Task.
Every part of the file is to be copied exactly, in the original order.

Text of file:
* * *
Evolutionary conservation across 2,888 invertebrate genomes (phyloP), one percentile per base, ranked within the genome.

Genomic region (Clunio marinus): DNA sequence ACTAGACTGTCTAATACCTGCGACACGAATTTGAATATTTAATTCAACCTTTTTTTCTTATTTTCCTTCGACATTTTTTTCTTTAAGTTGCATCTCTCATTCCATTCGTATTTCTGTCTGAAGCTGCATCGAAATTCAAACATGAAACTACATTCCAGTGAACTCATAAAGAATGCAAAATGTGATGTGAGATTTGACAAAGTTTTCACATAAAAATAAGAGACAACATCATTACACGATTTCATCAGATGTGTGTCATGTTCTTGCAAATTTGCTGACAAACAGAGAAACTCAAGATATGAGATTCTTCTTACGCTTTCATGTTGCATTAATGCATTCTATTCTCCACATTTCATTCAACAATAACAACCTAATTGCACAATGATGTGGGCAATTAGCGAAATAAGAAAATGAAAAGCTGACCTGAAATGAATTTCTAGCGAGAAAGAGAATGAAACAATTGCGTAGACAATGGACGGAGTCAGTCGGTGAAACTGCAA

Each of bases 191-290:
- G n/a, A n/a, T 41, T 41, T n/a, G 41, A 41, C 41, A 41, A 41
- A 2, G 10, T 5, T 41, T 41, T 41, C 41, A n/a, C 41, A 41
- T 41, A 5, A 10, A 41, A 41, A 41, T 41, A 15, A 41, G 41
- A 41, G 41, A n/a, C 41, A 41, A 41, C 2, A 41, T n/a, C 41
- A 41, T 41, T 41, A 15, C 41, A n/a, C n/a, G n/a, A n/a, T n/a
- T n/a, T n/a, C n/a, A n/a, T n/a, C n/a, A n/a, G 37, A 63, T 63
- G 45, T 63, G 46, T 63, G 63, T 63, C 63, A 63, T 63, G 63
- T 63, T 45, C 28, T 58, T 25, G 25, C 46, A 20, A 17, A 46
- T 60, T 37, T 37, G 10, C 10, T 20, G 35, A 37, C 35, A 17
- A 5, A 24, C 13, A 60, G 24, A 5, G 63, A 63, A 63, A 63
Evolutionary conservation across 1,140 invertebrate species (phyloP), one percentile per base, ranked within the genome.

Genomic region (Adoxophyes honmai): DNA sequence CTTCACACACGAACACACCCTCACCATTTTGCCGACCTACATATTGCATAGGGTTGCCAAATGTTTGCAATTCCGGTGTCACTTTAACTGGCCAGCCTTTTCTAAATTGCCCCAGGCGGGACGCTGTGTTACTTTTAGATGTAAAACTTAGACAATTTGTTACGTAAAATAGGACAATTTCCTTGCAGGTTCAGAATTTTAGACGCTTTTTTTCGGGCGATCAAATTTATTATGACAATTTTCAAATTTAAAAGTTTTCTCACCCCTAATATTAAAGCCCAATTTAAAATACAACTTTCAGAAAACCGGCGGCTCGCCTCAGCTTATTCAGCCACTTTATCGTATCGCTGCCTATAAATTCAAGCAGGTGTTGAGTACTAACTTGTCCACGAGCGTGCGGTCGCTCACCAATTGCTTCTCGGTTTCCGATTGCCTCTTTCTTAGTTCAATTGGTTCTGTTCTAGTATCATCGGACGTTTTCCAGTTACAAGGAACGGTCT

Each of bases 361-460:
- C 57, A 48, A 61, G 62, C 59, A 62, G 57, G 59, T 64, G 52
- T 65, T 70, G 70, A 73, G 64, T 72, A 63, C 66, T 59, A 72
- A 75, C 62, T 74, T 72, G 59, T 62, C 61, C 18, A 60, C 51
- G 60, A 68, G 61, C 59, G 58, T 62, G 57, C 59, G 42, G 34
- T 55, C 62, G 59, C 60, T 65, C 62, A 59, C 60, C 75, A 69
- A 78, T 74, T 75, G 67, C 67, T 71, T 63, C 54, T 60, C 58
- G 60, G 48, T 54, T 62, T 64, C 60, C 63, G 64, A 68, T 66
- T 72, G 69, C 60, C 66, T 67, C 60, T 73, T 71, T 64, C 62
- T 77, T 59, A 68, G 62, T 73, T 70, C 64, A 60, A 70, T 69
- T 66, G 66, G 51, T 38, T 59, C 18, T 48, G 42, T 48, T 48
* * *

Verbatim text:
Evolutionary conservation across 2,888 invertebrate genomes (phyloP), one percentile per base, ranked within the genome.

Genomic region (Clunio marinus): DNA sequence ACTAGACTGTCTAATACCTGCGACACGAATTTGAATATTTAATTCAACCTTTTTTTCTTATTTTCCTTCGACATTTTTTTCTTTAAGTTGCATCTCTCATTCCATTCGTATTTCTGTCTGAAGCTGCATCGAAATTCAAACATGAAACTACATTCCAGTGAACTCATAAAGAATGCAAAATGTGATGTGAGATTTGACAAAGTTTTCACATAAAAATAAGAGACAACATCATTACACGATTTCATCAGATGTGTGTCATGTTCTTGCAAATTTGCTGACAAACAGAGAAACTCAAGATATGAGATTCTTCTTACGCTTTCATGTTGCATTAATGCATTCTATTCTCCACATTTCATTCAACAATAACAACCTAATTGCACAATGATGTGGGCAATTAGCGAAATAAGAAAATGAAAAGCTGACCTGAAATGAATTTCTAGCGAGAAAGAGAATGAAACAATTGCGTAGACAATGGACGGAGTCAGTCGGTGAAACTGCAA

Each of bases 191-290:
- G n/a, A n/a, T 41, T 41, T n/a, G 41, A 41, C 41, A 41, A 41
- A 2, G 10, T 5, T 41, T 41, T 41, C 41, A n/a, C 41, A 41
- T 41, A 5, A 10, A 41, A 41, A 41, T 41, A 15, A 41, G 41
- A 41, G 41, A n/a, C 41, A 41, A 41, C 2, A 41, T n/a, C 41
- A 41, T 41, T 41, A 15, C 41, A n/a, C n/a, G n/a, A n/a, T n/a
- T n/a, T n/a, C n/a, A n/a, T n/a, C n/a, A n/a, G 37, A 63, T 63
- G 45, T 63, G 46, T 63, G 63, T 63, C 63, A 63, T 63, G 63
- T 63, T 45, C 28, T 58, T 25, G 25, C 46, A 20, A 17, A 46
- T 60, T 37, T 37, G 10, C 10, T 20, G 35, A 37, C 35, A 17
- A 5, A 24, C 13, A 60, G 24, A 5, G 63, A 63, A 63, A 63
Evolutionary conservation across 1,140 invertebrate species (phyloP), one percentile per base, ranked within the genome.

Genomic region (Adoxophyes honmai): DNA sequence CTTCACACACGAACACACCCTCACCATTTTGCCGACCTACATATTGCATAGGGTTGCCAAATGTTTGCAATTCCGGTGTCACTTTAACTGGCCAGCCTTTTCTAAATTGCCCCAGGCGGGACGCTGTGTTACTTTTAGATGTAAAACTTAGACAATTTGTTACGTAAAATAGGACAATTTCCTTGCAGGTTCAGAATTTTAGACGCTTTTTTTCGGGCGATCAAATTTATTATGACAATTTTCAAATTTAAAAGTTTTCTCACCCCTAATATTAAAGCCCAATTTAAAATACAACTTTCAGAAAACCGGCGGCTCGCCTCAGCTTATTCAGCCACTTTATCGTATCGCTGCCTATAAATTCAAGCAGGTGTTGAGTACTAACTTGTCCACGAGCGTGCGGTCGCTCACCAATTGCTTCTCGGTTTCCGATTGCCTCTTTCTTAGTTCAATTGGTTCTGTTCTAGTATCATCGGACGTTTTCCAGTTACAAGGAACGGTCT

Each of bases 361-460:
- C 57, A 48, A 61, G 62, C 59, A 62, G 57, G 59, T 64, G 52
- T 65, T 70, G 70, A 73, G 64, T 72, A 63, C 66, T 59, A 72
- A 75, C 62, T 74, T 72, G 59, T 62, C 61, C 18, A 60, C 51
- G 60, A 68, G 61, C 59, G 58, T 62, G 57, C 59, G 42, G 34
- T 55, C 62, G 59, C 60, T 65, C 62, A 59, C 60, C 75, A 69
- A 78, T 74, T 75, G 67, C 67, T 71, T 63, C 54, T 60, C 58
- G 60, G 48, T 54, T 62, T 64, C 60, C 63, G 64, A 68, T 66
- T 72, G 69, C 60, C 66, T 67, C 60, T 73, T 71, T 64, C 62
- T 77, T 59, A 68, G 62, T 73, T 70, C 64, A 60, A 70, T 69
- T 66, G 66, G 51, T 38, T 59, C 18, T 48, G 42, T 48, T 48